Wake up call – “What about us?”

A message from Jack Kinross:

The three images I’ve posted today here are related in the context of the message below them.  We’re about to evolve our strategies and format here at WildTiger, this will be detailed later in November.

Last night after teaching some tiny Tharu kids some wildlife stuff I went back to work organizing some strategy re Arghakanchi from where I have just returned, there is a serious man-eater leopard problem leading to brutal retaliation killings. While I worked I had a playlist going on in my headphones and Michael Jackson’s anthem ‘Earth Song’ came through. The words “What about us?” are repeated constantly through this epic track.
I thought back to a day in 2003 when I was at Namobuddha (3rd image), the place where an incarnation of the Buddha gave his life to a starving tigress so she could feed her cubs. My own journey has been very much dedicated to big cats, with the two in the other images playing major roles. But as I reflected on that day over 15 years ago I asked myself honestly if I thought we were making progress.
China’s decision to allow legal trade in tiger bone and rhino horn gave the easy answer to my question, a deeply concerning and deadly serious answer that is symbolic to a situation the world must wake up to.
We’re on the brink of ecological collapse in so many more places than has already happened. Not only does wildlife have the right to life to be decided as nature sees fit but the health of our own species is at severe risk unless the wake up call is listened to.
The leopards I attend to today, the tiny Tharu children I teach again tonight, I fear for their future unless their call of “What about us?” is heard by our generations. It’s now or never. We are all responsible.

Nepal Tiger Figures Made Public

On 23 September after postponements the Government of Nepal released the estimated tiger population figures based on the census conducted earlier in 2018.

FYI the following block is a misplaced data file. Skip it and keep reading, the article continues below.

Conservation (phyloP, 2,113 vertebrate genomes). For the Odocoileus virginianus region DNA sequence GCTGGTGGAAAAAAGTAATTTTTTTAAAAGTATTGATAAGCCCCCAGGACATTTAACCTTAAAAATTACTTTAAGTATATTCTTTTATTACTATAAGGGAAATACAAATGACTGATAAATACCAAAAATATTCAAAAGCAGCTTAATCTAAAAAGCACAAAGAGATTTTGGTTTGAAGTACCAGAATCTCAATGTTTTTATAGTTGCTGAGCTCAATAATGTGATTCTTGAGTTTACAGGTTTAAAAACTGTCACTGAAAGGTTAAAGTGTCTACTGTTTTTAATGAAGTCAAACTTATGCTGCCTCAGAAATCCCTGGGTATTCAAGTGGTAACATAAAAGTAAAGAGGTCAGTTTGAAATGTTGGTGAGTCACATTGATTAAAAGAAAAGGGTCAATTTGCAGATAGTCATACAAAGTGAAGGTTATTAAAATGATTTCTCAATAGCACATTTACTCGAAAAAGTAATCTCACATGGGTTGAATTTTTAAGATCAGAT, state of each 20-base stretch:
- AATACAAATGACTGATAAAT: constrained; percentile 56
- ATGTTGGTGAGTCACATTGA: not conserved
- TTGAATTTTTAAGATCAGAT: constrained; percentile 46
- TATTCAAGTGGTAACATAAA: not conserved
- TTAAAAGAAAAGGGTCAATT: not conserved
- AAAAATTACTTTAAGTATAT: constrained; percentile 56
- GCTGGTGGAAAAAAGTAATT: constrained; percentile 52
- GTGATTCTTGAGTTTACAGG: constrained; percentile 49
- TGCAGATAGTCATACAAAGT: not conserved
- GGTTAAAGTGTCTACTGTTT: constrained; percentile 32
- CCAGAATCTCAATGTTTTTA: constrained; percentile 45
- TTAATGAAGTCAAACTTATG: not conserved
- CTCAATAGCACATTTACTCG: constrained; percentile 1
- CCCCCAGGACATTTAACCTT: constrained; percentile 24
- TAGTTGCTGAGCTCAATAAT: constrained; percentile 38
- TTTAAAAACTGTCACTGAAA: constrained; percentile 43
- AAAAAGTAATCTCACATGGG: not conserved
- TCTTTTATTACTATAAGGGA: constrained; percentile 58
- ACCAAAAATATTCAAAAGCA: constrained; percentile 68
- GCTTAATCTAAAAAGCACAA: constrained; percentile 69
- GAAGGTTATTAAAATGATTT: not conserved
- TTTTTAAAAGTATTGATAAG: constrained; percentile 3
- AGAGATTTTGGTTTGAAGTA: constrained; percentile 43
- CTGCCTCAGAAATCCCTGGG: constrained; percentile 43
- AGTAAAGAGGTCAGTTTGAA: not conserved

A national figure of 235 was reached from counts from the following tiger reserves (2013 figures are in brackets):

Chitwan National Park 93 (120)

Parsa National Park 18 (7)

Banke National Park 21 (4)

Bardiya National Park 87 (50)

Shuklaphanta National Park 16 (17)

WildTiger will bring comment on the figures in due course. Speculation has arisen regarding the reduction in tiger numbers in Chitwan National Park.

A piece by Adarsh Man Serchen of the Center for Molecular Dynamics Nepal (WildTiger Partner) regarding how forensic data analysis is shedding new light on tiger specimens confiscated from poachers can be seen HERE.

Uttarakhand proving deadly for leopards

Yet another leopard skin seizure this week in the northern India State of Uttarakhand has added to a deadly year for the species in the region.  Uttarakhand along with neighbouring State to the west, Himachal Pradesh, and the country of Nepal to the East, is central to a serious hotspot for leopard mortality.  There was a leopard skin seizure in Nepal within 24 hours of the latest Uttarakhand incident.

The Indian leopard (panthera pardus fusca) is suffering from poaching, retaliation killings (human-wildlife conflict) and habitat loss along the Himalayan belt.  WildTiger will bring a report on the issue in due course.  Seizures are only an indication of trafficking levels in a region where steep terrain and challenging climatic conditions make anti-poaching efforts difficult.

Leopard poaching crisis in South Asia